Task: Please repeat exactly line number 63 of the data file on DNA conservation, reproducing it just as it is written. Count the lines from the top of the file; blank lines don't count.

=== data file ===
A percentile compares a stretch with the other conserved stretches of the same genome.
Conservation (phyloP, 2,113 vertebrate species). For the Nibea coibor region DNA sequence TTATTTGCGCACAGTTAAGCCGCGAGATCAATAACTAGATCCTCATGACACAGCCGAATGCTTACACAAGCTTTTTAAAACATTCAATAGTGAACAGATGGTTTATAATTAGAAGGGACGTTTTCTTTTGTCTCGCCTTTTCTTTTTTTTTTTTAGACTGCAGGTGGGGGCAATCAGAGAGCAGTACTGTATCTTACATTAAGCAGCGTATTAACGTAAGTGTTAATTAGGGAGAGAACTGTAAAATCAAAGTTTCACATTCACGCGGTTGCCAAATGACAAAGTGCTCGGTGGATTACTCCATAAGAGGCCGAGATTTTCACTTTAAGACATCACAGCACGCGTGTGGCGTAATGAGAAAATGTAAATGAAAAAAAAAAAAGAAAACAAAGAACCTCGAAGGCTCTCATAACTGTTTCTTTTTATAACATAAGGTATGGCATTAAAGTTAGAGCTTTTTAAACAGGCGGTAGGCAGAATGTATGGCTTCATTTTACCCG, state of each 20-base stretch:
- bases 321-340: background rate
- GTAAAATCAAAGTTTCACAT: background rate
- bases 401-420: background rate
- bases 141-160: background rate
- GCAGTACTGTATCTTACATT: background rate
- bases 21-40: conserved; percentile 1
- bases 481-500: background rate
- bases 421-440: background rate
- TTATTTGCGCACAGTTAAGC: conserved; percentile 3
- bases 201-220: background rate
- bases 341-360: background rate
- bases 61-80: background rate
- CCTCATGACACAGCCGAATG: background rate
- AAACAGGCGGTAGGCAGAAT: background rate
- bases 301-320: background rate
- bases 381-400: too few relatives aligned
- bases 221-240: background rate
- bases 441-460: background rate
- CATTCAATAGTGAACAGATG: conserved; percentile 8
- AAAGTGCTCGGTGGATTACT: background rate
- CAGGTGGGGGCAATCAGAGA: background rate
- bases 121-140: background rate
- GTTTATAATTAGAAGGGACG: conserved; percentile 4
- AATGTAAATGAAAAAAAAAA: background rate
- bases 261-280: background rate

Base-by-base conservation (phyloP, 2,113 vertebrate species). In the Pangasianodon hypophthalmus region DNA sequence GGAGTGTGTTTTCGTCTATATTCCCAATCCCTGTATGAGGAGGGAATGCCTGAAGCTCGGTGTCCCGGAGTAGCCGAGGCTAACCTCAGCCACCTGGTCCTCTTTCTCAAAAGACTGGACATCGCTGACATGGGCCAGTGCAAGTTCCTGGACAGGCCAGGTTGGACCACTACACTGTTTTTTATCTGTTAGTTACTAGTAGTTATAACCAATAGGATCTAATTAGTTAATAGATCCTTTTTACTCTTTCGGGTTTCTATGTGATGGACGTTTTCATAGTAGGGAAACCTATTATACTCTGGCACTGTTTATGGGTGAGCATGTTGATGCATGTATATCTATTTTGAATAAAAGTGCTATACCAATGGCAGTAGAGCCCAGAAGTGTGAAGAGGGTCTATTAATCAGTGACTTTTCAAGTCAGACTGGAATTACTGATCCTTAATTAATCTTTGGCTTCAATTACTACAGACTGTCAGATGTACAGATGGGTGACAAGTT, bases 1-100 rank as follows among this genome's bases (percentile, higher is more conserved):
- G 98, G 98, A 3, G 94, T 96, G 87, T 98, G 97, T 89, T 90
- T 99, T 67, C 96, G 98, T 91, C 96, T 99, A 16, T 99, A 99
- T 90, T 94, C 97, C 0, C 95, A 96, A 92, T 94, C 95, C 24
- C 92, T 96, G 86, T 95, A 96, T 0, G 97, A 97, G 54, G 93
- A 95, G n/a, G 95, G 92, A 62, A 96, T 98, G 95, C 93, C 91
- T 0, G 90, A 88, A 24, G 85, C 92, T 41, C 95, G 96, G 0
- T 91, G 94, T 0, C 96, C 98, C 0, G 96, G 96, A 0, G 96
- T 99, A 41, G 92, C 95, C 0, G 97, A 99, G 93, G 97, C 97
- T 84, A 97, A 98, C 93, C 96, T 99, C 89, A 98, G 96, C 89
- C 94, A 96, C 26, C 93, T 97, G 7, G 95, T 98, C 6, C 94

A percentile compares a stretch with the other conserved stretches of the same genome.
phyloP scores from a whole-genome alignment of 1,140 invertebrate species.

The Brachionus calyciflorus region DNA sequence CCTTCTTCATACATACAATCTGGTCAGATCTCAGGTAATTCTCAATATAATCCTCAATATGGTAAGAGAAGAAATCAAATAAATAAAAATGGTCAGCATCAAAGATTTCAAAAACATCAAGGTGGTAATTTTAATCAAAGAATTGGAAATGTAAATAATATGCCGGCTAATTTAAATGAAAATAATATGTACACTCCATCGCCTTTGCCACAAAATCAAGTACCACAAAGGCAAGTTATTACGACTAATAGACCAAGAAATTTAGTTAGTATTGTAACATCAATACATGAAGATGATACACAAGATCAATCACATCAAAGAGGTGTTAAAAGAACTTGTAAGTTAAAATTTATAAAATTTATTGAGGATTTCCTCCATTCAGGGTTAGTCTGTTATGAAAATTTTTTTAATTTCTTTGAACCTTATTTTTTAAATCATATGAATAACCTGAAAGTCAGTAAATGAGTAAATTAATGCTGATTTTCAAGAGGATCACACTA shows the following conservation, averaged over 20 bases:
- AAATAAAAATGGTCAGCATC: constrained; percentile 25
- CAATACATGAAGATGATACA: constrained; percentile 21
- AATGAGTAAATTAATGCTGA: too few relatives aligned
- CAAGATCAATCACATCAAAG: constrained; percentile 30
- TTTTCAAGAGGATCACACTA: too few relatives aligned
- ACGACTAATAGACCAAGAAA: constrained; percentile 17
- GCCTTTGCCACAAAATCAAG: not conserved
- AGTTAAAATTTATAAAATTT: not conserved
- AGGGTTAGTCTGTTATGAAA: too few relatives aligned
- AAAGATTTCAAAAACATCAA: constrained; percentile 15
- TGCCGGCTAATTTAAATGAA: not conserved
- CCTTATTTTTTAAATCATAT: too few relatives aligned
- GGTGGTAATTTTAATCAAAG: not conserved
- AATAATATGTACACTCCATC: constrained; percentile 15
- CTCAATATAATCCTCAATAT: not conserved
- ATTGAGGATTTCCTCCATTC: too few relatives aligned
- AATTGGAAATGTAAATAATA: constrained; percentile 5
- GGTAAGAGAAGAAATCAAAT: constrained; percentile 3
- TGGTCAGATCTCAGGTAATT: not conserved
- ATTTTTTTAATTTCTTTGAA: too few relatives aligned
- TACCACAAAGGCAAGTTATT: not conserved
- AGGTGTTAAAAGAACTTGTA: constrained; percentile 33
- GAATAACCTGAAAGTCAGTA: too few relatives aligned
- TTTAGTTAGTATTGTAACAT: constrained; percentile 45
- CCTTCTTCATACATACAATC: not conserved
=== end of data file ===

- AGGTGTTAAAAGAACTTGTA: constrained; percentile 33